Even for some of the most loving couples, money can be the sandpaper that scratches the varnished surface of their bond. Compounding that interest for some folks: when she brings home more ducats. Cancel that pissing contest. — BadWitch
Readers Are Spellbound & Perplexed…
Dear GWBW — I may be foolish to ask two other modern women this, but how do I deal with my husband’s insecurity of my better paying job and bigger title? Thank god we’re not in the same industry, but I notice he’s accompanying me to my social functions less and less. I am so frustrated at him. I support his success at every turn. — Big Girl Pants
Dear Big Girl Pants,
Imagine my surprise in 2010 when promoting equal progress in relationships has gotten us called post-modern feminist hypocrites, so today I’m talking human nature. In most things in life, I believe we already know everything we need to – but sometimes our low self-esteems but ginormous egos disallow us from paying attention to the inconvenient truths, Al.
There’s more than one answer to your quandary, and which door you should walk through mostly depends on how willing and able you are to be truthful about who you’ve always deep down known (you and) your man to be. Big Girl, none of the self-centered, tunnel vision careerists I was happy and excited to date back in the day — but who I knew just weren’t ready for this jelly!— would or could accept who I have always been in my work and personal life. Not one of them was dumb. The “knowing” I’m talking about isn’t about the intellect. The one who ultimately stuck, is able to deal with the fact that no matter what I do, it’ll always be about improving myself, becoming more and more me, and he’s be a lot happier by not trying to lessen or undermine my focus and zest for life no matter how much more money one of us makes than the other. Happy, secure people want the people they love to be happy and secure, too. To want otherwise in a mature partnership, is a pure energy leak. Anyone can have a robust, loving relationship, but not everyone can handle one (sadly, this encompasses “deserving,” as well). Be truthful with yourselves.
Don’t let anything (especially the most common money) come between you. The goal isn’t to avoid fighting, but fight fairly and productively. Don’t try to change each other. Remind yourselves repeatedly that you’re on the same team. Talk out what makes you each happy and unhappy in life (not just work) and what you expect from each other and yourselves in your life together — and then act on the mutual understanding you come to of what truly, deeply moves you both. Then if you can dovetail your individual motivating passions into making the machine of your relationship move forward and evolve, then…work that!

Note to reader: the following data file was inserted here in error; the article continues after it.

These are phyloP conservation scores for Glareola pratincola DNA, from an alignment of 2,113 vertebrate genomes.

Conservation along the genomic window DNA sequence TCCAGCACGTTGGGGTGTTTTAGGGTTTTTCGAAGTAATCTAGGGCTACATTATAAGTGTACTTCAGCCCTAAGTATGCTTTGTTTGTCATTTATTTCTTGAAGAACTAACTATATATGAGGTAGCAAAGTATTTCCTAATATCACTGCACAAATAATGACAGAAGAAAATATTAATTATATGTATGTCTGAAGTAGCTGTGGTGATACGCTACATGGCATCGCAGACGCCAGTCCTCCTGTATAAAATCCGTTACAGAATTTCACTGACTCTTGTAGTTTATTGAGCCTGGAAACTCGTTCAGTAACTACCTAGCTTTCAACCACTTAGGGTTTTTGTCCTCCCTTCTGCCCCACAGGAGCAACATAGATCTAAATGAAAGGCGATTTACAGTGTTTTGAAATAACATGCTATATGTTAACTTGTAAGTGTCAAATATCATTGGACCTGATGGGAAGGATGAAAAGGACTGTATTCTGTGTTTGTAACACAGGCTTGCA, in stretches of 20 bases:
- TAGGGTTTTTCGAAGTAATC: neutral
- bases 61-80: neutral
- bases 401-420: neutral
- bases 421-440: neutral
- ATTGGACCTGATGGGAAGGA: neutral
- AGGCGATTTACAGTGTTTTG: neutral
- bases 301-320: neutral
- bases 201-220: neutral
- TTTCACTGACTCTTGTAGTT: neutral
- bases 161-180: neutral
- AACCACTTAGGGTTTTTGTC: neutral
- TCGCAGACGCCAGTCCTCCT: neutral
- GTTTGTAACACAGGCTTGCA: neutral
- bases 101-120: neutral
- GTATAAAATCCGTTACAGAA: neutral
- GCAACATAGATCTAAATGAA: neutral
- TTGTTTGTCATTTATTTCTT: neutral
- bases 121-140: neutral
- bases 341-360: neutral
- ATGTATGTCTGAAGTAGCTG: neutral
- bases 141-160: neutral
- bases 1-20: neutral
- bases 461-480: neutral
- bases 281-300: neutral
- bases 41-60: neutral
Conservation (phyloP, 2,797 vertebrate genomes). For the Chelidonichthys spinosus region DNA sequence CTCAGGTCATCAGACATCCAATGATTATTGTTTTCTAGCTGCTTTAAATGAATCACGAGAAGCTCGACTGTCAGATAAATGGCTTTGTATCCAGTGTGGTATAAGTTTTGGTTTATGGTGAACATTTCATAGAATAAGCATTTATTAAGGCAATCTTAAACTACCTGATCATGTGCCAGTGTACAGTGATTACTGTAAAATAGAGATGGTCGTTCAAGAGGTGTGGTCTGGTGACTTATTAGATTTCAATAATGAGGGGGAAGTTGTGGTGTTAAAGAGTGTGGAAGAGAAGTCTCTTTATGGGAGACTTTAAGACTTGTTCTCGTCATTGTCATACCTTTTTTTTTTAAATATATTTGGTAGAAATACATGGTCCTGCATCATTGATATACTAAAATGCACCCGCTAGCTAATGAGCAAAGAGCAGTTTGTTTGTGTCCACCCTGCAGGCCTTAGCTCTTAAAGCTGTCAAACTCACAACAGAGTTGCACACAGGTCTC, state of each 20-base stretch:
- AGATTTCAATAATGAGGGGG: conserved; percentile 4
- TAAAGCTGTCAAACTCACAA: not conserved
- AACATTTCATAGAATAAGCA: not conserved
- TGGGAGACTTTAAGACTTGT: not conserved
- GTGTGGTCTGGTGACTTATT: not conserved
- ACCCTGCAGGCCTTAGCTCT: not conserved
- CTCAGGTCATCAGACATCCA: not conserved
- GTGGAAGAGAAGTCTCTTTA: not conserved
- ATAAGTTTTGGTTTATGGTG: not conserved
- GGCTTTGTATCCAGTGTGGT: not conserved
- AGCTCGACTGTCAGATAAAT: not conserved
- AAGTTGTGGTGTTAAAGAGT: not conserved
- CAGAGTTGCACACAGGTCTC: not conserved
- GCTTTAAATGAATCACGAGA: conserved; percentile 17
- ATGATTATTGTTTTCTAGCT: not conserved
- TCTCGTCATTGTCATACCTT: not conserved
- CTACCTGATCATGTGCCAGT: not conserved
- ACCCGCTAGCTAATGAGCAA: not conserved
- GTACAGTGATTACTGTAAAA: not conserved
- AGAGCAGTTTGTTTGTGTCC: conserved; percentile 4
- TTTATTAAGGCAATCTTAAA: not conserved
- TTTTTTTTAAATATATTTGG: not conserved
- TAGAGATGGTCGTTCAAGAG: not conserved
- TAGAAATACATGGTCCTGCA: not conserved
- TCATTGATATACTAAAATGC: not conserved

Can’t buy love,
Dear Big Girl Pants,
What year is your hubby living in? In this economy that he has a wife who earns a good living should be applauded, not sulked! Money jealousy between two people who are suppose to be playing on the same team is absolutely ridiculous. If you two were on the same baseball team, should he care that you scored more runs or that your team won the game?
This all harkens back to days gone by when women were not allowed to work or own property. Of course, even then smart men knew to be glad for a wife with sizeable income or title that would boost the family—husband, wife and heirs to a chance of better living.
Applaud yourself and never, NEVER, dumb yourself down to be “worthy” of a mate. Reiterate to your husband that you are playing, working and saving for a better future and lifestyle for your family team. If he is still unable to support, congratulate and thank you for the wonderful job you are doing, you really have to look at what you are getting out of this relationship. Caring, balance, fairness and mutual support are the cornerstones of any good, mutually-beneficial relationship. Self-importance, imbalance, emotional manipulation and power struggles are the shaky, co-dependent basis for toxic relationships that do not help build better, stronger, more loving and evolved humans.
Build a calendar of scheduled events with a tally of how many job-supporting tasks each partner is designated to take each month. Schedule it. Keep track of it. Create a level playing field for mutual support. If your take home is more, make your contribution to the savings more. Use a flat percentage across the board so that it is clear both parties are contributing to the welfare of the family. Then celebrate that your team is winning when so many families are facing foreclosure and bankruptcy. Help him celebrate the wins for the team by structuring communications around the idea of the “team win.”
The practical steps may lead to conversation around the resentment, insecurities or jealousy that is coming up for your husband around the amounts of your paychecks. Listen to him. Recognize he is a human with flaws and help him see he is no less of a man because you make a larger salary. Let him know he is more of a man for putting the greater good of the family “win” as a priority. In the Great Depression many men walked away from their families to start over leaving women and children behind to pick up the pieces. In this Great Recession, it takes a real man to stand with his family and work together to make a better tomorrow. Let him know he’s a Real Man.
Then set the boundaries, make the job-supporting tasks tally and, in the immortal words of Tim Gunn, “Make it work.”
Juicy Relationship Coaching for Leaders and Individuals.
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